Construction is getting under way on the controversial $350 million Towson Row project after years of delay. Once it’s done, it will be home for shops, offices, student housing, residences and a hotel. The project is considered the transformational centerpiece of Towson’s redevelopment. But only one of the candidates running for Baltimore County Executive supports it.
If you don’t get to Towson much, then maybe you haven’t seen the site. It is a five acre hole in the ground, overgrown with weeds, surrounded by a chained link fence in the heart of town. Several years ago the developer announced the project with much fanfare, then hit rock and it came to a screeching halt. Now a new developer is on board and says it’s full speed ahead.
But of the five candidates running for county executive, only one, Democratic Councilwoman Vicki Almond, supports Towson Row. The rub for the others, like Democratic State Senator Jim Brochin, is that the county is helping the developer financially. After all, Brochin said, downtown Towson is choice real estate.
“And I just don’t understand for the life of me how a private developer can’t take the risks themselves without government money and make a profit,” Brochin said.
Former Democratic Delegate Johnny Olszewski opposes the deal as well, saying the money should have been spent instead on schools.
“For me, the priorities are not having kids who aren’t in schools with brown drinking water and making sure we are making those investments in our communities,” Olszewski said.
On the Republican side, State Insurance Commissioner Al Redmer agrees the county should be spending the Towson Row money elsewhere. And Delegate Pat McDonough said if elected he will break up a shadow government running the county, made up of developers, powerful law firms and their cronies in key jobs.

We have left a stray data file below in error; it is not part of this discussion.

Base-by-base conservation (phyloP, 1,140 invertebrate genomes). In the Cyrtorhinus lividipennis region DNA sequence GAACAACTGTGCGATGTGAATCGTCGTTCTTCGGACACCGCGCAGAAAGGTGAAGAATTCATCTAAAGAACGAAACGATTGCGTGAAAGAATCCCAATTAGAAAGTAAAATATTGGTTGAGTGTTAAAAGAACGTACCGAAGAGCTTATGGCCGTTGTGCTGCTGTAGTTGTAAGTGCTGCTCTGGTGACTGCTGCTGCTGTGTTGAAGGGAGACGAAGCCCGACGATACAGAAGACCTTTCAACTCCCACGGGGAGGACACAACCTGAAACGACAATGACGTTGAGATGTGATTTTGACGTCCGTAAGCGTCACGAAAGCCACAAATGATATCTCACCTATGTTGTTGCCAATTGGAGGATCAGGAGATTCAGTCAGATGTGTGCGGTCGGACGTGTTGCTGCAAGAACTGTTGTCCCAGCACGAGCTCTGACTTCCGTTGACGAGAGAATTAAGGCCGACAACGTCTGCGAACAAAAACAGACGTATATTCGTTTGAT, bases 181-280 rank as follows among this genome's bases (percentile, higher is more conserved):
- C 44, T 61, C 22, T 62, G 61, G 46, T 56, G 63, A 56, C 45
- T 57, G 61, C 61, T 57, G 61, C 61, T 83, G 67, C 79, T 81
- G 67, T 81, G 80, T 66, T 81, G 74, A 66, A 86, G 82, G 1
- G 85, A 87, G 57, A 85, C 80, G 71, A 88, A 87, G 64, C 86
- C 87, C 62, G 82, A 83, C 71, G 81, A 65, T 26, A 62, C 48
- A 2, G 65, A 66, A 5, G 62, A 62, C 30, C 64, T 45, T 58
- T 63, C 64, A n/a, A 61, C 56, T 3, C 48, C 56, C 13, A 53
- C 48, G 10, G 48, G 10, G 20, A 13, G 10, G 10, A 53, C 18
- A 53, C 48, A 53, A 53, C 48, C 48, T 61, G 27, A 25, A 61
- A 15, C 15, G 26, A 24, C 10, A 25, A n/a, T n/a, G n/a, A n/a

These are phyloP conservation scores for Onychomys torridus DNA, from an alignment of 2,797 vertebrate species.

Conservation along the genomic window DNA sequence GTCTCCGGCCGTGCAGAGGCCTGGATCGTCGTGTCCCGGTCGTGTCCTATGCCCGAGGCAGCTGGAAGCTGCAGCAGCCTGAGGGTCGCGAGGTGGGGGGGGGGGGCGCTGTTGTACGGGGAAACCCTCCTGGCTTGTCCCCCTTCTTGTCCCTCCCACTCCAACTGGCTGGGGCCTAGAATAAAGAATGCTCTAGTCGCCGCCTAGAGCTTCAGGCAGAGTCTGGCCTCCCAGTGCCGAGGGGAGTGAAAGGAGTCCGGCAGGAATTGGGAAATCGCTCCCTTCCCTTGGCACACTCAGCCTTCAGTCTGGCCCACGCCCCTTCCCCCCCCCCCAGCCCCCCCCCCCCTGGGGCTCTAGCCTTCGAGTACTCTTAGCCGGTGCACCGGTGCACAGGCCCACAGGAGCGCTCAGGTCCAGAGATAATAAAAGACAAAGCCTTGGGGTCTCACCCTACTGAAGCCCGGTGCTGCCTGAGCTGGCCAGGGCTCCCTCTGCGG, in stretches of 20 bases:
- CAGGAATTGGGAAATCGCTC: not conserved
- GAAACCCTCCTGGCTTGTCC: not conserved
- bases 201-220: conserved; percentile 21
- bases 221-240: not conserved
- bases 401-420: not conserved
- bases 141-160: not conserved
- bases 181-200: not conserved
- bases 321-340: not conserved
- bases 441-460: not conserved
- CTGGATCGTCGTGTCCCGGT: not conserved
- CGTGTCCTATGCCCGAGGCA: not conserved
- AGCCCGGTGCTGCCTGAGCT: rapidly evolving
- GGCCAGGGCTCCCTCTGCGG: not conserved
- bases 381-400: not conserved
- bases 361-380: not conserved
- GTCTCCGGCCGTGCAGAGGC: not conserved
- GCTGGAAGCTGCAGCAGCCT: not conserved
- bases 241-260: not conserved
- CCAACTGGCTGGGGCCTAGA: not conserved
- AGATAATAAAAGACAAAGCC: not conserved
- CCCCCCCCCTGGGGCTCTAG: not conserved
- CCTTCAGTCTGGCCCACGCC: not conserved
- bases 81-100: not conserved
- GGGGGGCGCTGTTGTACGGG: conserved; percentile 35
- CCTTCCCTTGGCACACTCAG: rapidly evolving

“They’re scared to death of me, because they know number one, I’m aware of them and number two, I’m going to do something about it,” McDonough said.
Almond said when her opponents call the Towson Row deal a $43 million bailout, that’s not true.
“It was tax credits that came with it,” Almond said. “And whatever money that we forward funded we’re getting back.”
The developer is getting more than $26 million in tax credits sooner rather than later and is receiving a $16 million grant from the county tied to future taxes from the hotel, and that should break even in about 20 years.
Development has been a key issue in the county executive’s race, occasionally causing sparks to fly between Brochin and Almond on the Democratic side. Brochin said he wants to ban council members from accepting money from developers with projects in their districts. At a forum earlier this week, Brochin said the county has given developers everything they want and that overdevelopment is leading to congested roads and crowded schools.
“If development is such a good idea, let’s take campaign contributions out of them,” Brochin said.
But Almond fired back.
“Baltimore County is not corrupt,” Almond said. “The council is not corrupt. We do not take money from developers for anything."
County Executive Don Mohler said the Towson Row project eventually will mean $5 million in annual property taxes for the county and more than 5,000 jobs. And it also will include the redevelopment of the adjacent National Guard Armory.
Mohler said, “I’m pretty confident that when we cut the ribbon and this project is a reality, it will have a lot of fans.”
Time will tell if one of those fans will be running the county government.